Witnessing violence against animals galvanized Bergh, Angell and White, whose campaigns are charted in vivid and loving detail by Wasik and Murphy. They were often met with resistance by those who’d become inured to violence against animals or who had little interest in changing their ways of life. So they set out to “train people’s minds” to consider animals differently — not as unfeeling things with whom humans share little in common, but as fellow living creatures deserving of respect.

“To contemplate the question of animals’ thoughts at all is to confront the plain truth that they experience joy and suffering, that they have interests that diverge from our wishes and whims,” Murphy and Wasik write.

Bergh took an active, antagonistic approach to animal welfare that didn’t always jibe well with the working-class people he arrested. (Bergh and his compatriots came from wealthy, educated backgrounds and often “weren’t as sympathetic as they should’ve been” to low-income citizens whose demanding jobs, especially those that relied on the labor of horses or cattle for meat, put immense pressure on them — and their animals — to deliver.)

Regardless, Murphy told CNN, Bergh “embraced the arrests and so forth with a real fervor.”

Angell, true to his last name, preferred to appeal to people’s hearts. He founded the Massachusetts SPCA and published Our Dumb Animals, a pro-animal welfare newspaper to which he contributed impassioned pleas for reform, anonymous letters and affecting pieces of fiction written from the perspectives of animals themselves. His most notable, “The Story of a Good and Faithful Horse,” was written almost 10 years before “Black Beauty” made a horse its protagonist. The son of preachers, he wrote that he believed God “established laws for the protection of animals as well as men.”

Angell’s writings “forced (us) to consider the interior lives of animals, and in so doing identify with them more,” Murphy said.

And White, an abolitionist from Philadelphia, helped create the first animal shelter and fought vivisection in animal testing, which involved performing surgery on living animals for research — as Murphy and Wasik write, “when animals are asked to suffer in the name of progress.” Though men often took over leadership positions in the organizations she co-founded, it was White who created the blueprint for the humane shelters from which many people adopt dogs and cats today.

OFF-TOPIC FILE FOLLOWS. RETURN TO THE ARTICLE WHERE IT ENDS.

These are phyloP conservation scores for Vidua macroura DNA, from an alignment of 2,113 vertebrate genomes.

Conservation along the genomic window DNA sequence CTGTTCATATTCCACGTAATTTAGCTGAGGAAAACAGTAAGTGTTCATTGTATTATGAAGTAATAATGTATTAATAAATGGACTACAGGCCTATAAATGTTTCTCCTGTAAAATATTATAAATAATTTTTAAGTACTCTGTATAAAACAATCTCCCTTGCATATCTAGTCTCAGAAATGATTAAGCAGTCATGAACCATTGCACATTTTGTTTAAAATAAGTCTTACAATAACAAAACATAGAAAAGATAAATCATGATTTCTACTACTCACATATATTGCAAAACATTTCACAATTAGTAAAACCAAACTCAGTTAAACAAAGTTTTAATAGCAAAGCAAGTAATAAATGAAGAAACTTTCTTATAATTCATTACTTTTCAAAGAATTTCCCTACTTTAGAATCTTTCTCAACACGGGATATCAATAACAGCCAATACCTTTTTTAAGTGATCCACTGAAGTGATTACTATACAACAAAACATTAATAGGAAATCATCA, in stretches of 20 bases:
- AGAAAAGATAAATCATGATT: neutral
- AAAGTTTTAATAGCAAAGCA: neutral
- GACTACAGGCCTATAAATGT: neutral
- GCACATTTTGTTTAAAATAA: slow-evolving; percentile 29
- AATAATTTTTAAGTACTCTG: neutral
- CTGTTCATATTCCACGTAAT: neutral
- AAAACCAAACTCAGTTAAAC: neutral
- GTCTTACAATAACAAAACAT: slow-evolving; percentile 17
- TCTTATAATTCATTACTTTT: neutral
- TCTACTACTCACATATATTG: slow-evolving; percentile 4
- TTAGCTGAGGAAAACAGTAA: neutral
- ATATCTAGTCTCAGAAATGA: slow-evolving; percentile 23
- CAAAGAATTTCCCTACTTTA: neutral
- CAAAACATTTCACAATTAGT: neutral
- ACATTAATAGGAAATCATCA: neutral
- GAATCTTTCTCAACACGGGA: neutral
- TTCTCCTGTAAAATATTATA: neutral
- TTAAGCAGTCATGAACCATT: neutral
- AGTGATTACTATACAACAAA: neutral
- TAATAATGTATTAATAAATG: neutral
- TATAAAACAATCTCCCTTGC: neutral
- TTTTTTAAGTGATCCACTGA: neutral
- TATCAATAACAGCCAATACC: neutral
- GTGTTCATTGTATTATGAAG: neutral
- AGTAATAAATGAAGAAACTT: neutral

With the gradual support of police, lawmakers and religious groups, the trio and their supporters argued that supporting the rights of animals was a moral obligation: what the editors of Scribner, writing about Bergh in 1879, coined “a new type of goodness.”

In an afterword, Murphy and Wasik invite readers to consider contemporary dilemmas about animal welfare. In the early 20th century, food animals who once soiled city streets were being dispatched far away, so they weren’t at the forefront of people’s minds anymore. This freed meat eaters from fretting about where their beef came from or how the cow from which it came was treated, they write — and that “selective benevolence” continues today.

So while there’s been significant improvements in the treatment of animals since Angell, Bergh and White hung up their capes, the “problem of 1896 is still the problem of 2024,” Wasik said: “Animals that most need a revolution in how we think about them and how we treat them are the ones that are kept sort of furthest away from our consciousness.”

But Murphy and Wasik are ultimately optimistic that animal lovers will extend the love they feel for their pets to creatures raised for consumption or dwindling species facing habitat loss, debilitating climate change or hunting to the brink of extinction. We know these animals as “abstractions,” but if we apply the same moral code to those animals that Bergh, Angell and White did to dogs, cats, cows and even rats, the revolution may come for those faraway animals before it’s too late.